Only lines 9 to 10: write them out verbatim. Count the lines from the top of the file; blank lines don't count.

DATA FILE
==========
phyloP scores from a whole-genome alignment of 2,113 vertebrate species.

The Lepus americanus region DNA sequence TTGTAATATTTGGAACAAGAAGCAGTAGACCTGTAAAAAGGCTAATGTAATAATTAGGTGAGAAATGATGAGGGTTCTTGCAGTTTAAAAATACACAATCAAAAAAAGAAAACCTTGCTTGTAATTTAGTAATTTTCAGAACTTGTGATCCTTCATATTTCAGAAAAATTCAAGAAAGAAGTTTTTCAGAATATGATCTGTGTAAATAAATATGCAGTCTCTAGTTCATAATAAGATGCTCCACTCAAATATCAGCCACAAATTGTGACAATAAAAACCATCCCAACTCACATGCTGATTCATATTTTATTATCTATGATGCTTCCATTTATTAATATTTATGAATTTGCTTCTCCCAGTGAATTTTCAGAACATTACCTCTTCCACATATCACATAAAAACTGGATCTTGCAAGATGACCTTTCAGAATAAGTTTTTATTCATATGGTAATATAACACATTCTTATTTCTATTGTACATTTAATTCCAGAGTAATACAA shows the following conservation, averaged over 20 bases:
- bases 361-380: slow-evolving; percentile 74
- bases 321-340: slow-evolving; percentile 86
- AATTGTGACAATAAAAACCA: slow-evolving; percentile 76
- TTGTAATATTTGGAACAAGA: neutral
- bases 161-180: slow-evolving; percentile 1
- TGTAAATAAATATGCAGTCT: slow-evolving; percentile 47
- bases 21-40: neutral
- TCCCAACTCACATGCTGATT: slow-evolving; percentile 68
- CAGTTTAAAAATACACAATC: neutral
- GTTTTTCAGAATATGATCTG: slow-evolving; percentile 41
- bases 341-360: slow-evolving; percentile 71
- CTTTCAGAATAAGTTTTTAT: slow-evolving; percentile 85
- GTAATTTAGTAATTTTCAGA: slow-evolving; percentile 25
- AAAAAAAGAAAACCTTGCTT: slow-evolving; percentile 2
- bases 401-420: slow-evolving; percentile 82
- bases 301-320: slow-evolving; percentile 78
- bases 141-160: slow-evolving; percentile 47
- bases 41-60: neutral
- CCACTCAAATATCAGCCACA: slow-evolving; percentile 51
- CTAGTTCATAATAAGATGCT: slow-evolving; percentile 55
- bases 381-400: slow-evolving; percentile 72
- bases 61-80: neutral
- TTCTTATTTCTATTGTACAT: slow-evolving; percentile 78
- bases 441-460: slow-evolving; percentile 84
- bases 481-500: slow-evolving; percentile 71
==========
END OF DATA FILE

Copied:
- bases 21-40: neutral
- TCCCAACTCACATGCTGATT: slow-evolving; percentile 68